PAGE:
Your quite welcome, glad I could help. Red Scholefield has been around the R/C hobby as long as I can remember. He has been the source of a heap of education on batteries for anyone associated with R/C. I actually had the chance to meet him at an R/C event a number of years ago.

Vince
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Old 01-19-2009, 07:34 PM
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Quote:
Originally Posted by 302 Z28
Ni-MH has a higher self-discharge rate (3-4%/day) than Ni-Cd (1%/day)
I don't know if the technology has made it to the bigger batteries yet, but I know they do sell low self discharge NiMH AA and AAA batteries. The Sanyo Eneloop AA's I use in my digital camera come pre-charged and will only loose about 15% over a year of storage as long as it isn't extremely hot or cold.
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Old 01-19-2009, 07:55 PM
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batteries...

Hi,i took some NON_RECHARGEABLE batterys,and charged them ...i have them running in my clock,it has been about 10 months,and they are still going strong.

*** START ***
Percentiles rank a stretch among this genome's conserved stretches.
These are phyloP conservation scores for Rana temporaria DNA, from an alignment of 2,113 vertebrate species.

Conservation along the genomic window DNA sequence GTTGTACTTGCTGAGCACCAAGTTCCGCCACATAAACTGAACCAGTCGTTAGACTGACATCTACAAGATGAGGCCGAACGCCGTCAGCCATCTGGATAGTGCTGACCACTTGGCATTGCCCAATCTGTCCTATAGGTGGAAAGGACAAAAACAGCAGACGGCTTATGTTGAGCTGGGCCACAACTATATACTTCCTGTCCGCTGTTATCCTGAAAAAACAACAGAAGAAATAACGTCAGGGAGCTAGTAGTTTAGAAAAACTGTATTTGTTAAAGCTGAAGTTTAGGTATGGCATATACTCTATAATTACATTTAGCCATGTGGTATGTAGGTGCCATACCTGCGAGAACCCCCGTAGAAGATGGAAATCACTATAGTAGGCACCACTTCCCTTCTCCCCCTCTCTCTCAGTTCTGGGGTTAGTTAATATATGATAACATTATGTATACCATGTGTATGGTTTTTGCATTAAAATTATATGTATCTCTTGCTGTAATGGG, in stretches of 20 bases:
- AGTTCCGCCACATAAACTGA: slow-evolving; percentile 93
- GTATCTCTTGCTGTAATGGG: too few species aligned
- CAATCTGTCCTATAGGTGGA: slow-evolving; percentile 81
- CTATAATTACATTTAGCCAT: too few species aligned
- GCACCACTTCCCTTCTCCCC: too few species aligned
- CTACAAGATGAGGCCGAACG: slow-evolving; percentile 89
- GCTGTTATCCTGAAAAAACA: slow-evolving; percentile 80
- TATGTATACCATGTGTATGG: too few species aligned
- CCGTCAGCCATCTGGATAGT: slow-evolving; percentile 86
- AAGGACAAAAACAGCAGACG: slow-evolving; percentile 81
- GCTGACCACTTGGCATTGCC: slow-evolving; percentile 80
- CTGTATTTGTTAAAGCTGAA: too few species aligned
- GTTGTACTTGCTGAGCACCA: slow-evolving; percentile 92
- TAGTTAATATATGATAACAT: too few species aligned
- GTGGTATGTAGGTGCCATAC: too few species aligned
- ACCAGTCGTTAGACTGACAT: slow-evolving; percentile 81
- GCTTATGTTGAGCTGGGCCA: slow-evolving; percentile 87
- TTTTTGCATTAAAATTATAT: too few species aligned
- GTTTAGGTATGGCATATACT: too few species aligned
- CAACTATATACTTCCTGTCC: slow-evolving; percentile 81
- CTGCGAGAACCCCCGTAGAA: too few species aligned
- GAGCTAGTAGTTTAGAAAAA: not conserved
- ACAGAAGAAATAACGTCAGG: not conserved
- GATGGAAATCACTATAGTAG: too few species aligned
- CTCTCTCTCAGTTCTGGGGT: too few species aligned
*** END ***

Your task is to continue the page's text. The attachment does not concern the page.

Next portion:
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Old 01-19-2009, 08:44 PM
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Quote:
Originally Posted by boatbob2
Hi,i took some NON_RECHARGEABLE batterys,and charged them ...i have them running in my clock,it has been about 10 months,and they are still going strong.


I am not going to pretend to understand the physics of recharging non-rechargeable cells but I do remember reading something a few years ago about doing this. The article started out by saying it is incorrect to call this process recharging but in this case it is supposed to be referred to as "rejuvenating", if I understood correctly it is about a reverse chemical process that takes place. While, according to the article, it is generally considered a bad idea to do this it went on to say that it can be successfully done if done properly. The idea is charge (rejuvenate?) very slowly and be very careful not to overcharge otherwise the cell can burst. They went on to say that usually a cell can only be cycled a couple of times before it is completely worn out. As I said I am only quoting this as I remember it so if I am wrong here and anyone can correct me please do.
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Old 01-19-2009, 09:33 PM
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302 Z28 kind of beat me to it, but I have also bought batteries and a charger for my first digital camera from http://www.onlybatteries.com